In some embodiments, such as are illustrated in
When the stent 70 is properly positioned on the balloon 16, such as in the manner depicted in
In some embodiments, the secondary guidewire 86 is merely slid between the balloon 16 and the stent 70 without the use of a housing 80. In some embodiments, where the stent 70 is to be positioned substantially proximal to a side branch of a vessel bifurcation, the guidewire 86 and/or housing 80 may be configured to extend under the entire length of the stent 70.
In operation, the secondary guidewire 86 is initially advanced through the vessel 100 and into a side branch 102 of a bifurcation 104. By advancing the catheter assembly 10 along the secondary guidewire 86 in the manner described above, the balloon 16 and the stent 70 disposed thereabout will be rotated to align the secondary opening 78 of the stent 70 with the side branch vessel 102. Once properly positioned in this manner the collars 30 and 32 may be activated and the balloon 16 expanded to deliver the stent 70 such as in the manner depicted in
A therapeutic agent may be placed on the stent and/or other portion of the assembly 10 in the form of a coating. Often the coating includes at least one therapeutic agent and at least one polymer.
A therapeutic agent may be a drug or other pharmaceutical product such as non-genetic agents, genetic agents, cellular material, etc. Some examples of suitable non-genetic therapeutic agents include but are not limited to: anti-thrombogenic agents such as heparin, heparin derivatives, vascular cell growth promoters, growth factor inhibitors, Paclitaxel, etc. Where an agent includes a genetic therapeutic agent, such a genetic agent may include but is not limited to: DNA, RNA and their respective derivatives and/or components; hedgehog proteins, etc. Where a therapeutic agent includes cellular material, the cellular material may include but is not limited to: cells of human origin and/or non-human origin as well as their respective components and/or derivatives thereof. Where the therapeutic agent includes a polymer agent, the polymer agent may be a polystyrene-polyisobutylene-polystyrene triblock copolymer (SIBS), polyethylene oxide, silicone rubber and/or any other suitable substrate.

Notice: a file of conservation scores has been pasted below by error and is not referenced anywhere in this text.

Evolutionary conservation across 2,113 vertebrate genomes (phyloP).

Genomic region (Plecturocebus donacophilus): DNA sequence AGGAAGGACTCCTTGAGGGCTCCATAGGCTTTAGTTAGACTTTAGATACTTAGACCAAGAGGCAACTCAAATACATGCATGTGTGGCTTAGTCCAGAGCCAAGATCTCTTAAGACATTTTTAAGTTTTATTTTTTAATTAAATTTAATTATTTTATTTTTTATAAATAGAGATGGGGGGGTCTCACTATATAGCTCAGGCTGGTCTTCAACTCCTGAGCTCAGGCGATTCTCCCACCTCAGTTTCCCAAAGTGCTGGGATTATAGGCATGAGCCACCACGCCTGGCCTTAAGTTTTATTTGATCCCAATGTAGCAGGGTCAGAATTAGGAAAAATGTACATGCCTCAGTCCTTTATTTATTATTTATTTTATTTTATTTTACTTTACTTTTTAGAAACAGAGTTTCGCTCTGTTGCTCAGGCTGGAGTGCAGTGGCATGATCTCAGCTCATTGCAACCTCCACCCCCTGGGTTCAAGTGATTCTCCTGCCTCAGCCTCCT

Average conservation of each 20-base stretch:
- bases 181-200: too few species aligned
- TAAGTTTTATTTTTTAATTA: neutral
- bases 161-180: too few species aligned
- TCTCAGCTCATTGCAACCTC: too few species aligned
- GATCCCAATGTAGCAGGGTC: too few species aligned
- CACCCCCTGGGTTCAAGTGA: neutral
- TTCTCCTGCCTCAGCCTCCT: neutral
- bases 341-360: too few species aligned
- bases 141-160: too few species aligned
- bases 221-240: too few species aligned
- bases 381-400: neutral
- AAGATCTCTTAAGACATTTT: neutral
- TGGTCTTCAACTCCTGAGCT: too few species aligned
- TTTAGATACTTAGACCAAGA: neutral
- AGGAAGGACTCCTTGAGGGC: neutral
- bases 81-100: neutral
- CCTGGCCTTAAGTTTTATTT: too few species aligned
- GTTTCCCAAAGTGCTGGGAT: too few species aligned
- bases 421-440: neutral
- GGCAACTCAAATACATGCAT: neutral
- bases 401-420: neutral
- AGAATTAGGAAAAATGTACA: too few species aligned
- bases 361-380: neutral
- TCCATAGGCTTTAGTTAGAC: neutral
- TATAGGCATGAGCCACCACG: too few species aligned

In some embodiments, the balloon waists 20 and 22 may be reinforced or strengthened in any of a number of ways in order to provide an improved interface and seal between the collars 30 and 32 and the respective balloon waists 20 and 22 when in the activated state. In at least one embodiment the waists 20 and 22 may be constructed with or supplemented with one or more layers of a transition material or coating of one or more strands, fibers or layers of stainless steel or other suitable reinforcing material.
In some embodiments one or more hubs or other surface features may be provided adjacent to the balloon waists 20 and 22 in order to ensure that the balloon maintains its proper longitudinal position relative to the catheter shafts 12 and 14. In some cases however, the use of hubs may be considered to be undesirable as a hub may affect the flexibility of the portion of catheter adjacent thereto and provide an increase to the catheter's profile. To avoid such potential affects, in some embodiments the collars 30 and/or 32 may be provided with a shape which allows each collar to interfere with the longitudinal movement of the balloon 16 without affecting the rotational ability of the balloon 16 in the non-activated state. Some examples of collars 30 and 32 that are appropriately configured to prevent or limit the longitudinal movement of the balloon 16 relative to the shafts 12 and 14 are illustrated in
As is shown in
In the embodiment shown in
In the non-activated state shown in
The lips 33 may extend into the balloon interior 40 to any desired extent. In order to maintain a minimum of profile however, it may be desirable to extend the lips into the interior 40 only to an extent sufficient to abut the respective waist 20 and 22 and/or a portion of the cones 21 and 23.